Education, Military, and Governments in Ancient Greece Essay

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Athens and Sparta were two most powerful states in Ancient Greece. Athens was known for its undying focus on infrastructural development while Sparta had an unmatched military prowess. As such, Sparta was the most powerful Greek state. Although the two states are very close geographically, they do have contrasting lifestyles, governance structures, military strength and economic systems (Internet Ancient History Sourcebook: Greece. 1998).


Unlike Athens, which was a democracy government, Sparta was an Oligarchy system of government. This means the state was ruled by a few individuals. Two kings acted as leaders who were accompanied by five Ephors. The Kings passed on their crowns to their sons. The Ephors and Kings would attend the general assembly to develop and pass motions, decrees legislations and make civil decisions (Blackwell, 2003).


In Sparta, the goal of education is to yield a well-disciplined and well-drilled marching army. These people believe in a life of self-denial, simplicity, and discipline. Spartans are extremely loyal to their government. In fact, the females and males were expected to be in a perfect body. Boys were taken to military school from the age of six. During training, they ate, slept, lived and continued to train in their unity barracks (Adams, 2010). Here, they were taught survival skills and any other skills crucial for being a great soldier.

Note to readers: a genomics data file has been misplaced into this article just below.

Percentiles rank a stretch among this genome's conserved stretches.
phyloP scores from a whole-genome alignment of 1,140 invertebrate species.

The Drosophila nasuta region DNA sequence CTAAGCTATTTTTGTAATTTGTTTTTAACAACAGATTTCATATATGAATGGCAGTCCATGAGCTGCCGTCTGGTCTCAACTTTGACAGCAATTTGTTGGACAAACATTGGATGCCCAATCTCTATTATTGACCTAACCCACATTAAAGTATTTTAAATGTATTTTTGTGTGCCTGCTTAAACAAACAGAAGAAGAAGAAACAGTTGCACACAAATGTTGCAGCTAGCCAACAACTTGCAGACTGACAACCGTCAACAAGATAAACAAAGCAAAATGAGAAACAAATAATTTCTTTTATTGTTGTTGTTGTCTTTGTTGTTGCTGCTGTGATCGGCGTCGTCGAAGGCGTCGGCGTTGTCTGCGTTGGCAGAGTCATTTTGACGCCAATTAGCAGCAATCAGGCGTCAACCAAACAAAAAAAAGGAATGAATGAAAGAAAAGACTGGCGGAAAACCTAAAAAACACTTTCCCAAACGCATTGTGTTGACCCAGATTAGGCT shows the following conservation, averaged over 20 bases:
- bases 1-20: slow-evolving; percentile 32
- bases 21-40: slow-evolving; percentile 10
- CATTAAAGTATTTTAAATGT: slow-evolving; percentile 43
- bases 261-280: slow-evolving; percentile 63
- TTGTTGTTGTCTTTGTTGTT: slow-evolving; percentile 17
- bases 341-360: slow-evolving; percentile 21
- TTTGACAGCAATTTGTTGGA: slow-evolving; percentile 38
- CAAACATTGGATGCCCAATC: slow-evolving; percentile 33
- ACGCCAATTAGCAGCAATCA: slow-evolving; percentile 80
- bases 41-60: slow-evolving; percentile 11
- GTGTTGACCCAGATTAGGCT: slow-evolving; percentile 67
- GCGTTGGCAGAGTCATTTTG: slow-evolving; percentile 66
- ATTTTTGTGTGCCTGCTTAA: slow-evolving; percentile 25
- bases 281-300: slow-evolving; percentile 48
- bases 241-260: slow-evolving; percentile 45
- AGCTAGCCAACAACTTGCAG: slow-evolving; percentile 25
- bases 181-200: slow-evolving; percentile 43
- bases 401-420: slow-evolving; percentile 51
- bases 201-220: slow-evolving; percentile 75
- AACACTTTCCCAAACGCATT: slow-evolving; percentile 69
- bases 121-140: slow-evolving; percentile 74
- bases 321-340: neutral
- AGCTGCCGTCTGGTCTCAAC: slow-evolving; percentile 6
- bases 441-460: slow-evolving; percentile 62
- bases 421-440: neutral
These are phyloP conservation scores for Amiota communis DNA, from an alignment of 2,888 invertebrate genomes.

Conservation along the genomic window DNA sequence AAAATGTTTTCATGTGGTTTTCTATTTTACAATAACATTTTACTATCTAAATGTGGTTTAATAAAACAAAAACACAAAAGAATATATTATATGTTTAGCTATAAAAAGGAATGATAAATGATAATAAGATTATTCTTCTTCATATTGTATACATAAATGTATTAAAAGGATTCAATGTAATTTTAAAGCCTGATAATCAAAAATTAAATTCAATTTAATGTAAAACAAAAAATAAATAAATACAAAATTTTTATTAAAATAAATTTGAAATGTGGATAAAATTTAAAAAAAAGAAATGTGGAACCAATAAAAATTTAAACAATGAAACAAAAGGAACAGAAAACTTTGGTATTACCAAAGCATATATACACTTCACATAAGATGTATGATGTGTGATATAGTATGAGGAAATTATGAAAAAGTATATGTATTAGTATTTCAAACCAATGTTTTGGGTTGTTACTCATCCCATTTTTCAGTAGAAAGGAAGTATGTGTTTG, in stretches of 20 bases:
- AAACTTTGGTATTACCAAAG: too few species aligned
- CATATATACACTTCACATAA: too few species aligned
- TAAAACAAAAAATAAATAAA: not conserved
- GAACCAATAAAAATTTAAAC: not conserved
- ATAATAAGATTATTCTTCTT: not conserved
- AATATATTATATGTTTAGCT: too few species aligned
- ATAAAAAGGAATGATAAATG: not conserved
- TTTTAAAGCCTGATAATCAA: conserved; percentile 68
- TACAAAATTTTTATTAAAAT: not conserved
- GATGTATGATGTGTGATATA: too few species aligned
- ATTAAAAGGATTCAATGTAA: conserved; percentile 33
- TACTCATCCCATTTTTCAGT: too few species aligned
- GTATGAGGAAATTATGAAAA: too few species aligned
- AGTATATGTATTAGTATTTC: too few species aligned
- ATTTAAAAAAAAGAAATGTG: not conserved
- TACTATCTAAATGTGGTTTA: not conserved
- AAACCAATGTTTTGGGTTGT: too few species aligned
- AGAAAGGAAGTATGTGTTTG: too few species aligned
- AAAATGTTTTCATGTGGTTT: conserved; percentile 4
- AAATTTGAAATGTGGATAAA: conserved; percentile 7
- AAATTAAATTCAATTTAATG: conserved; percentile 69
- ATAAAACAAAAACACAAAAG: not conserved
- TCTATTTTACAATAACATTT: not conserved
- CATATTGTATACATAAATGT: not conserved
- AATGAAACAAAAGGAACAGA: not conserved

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Often, school courses were painful and very hard. Although Spartans were taught to write and read in school, these skills were not actually important in the Ancient Sparta. To them, warfare was the most important thing. Spartan males aged 18 and above had to pass a difficult test of leadership skills, fitness, and military ability. Those who passed became full citizens and Spartan soldiers. As for the citizens, they were prohibited from dealing with money. Only the middle class could touch money. Soldiers spent most of their time with their fellow soldiers. Spartan girls were also sent to school at the age of six. They ate, slept, lived and continued to train in their sisterhood barracks. Unlike Spartan girls, Athenian girls did not attend school but most of them learned to write and read at home (A History of Ancient Greece: Sparta, 2010).

Military strength

The stark lifestyle in Sparta contrasts the Athenian focus on learning and thinking. Whereas in Athens people spent much of their time studying arts, literature, and music, Spartans focused on training to be soldiers.….....

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Works Cited

A History of Ancient Greece: Sparta. (2010). from

Adams, J. P. (2010). Materials for the Study of Ancient Sparta. From

Blackwell, C. W. (2003). The Development of Athenian Democracy. From

Internet Ancient History Sourcebook: Greece. (1998). from

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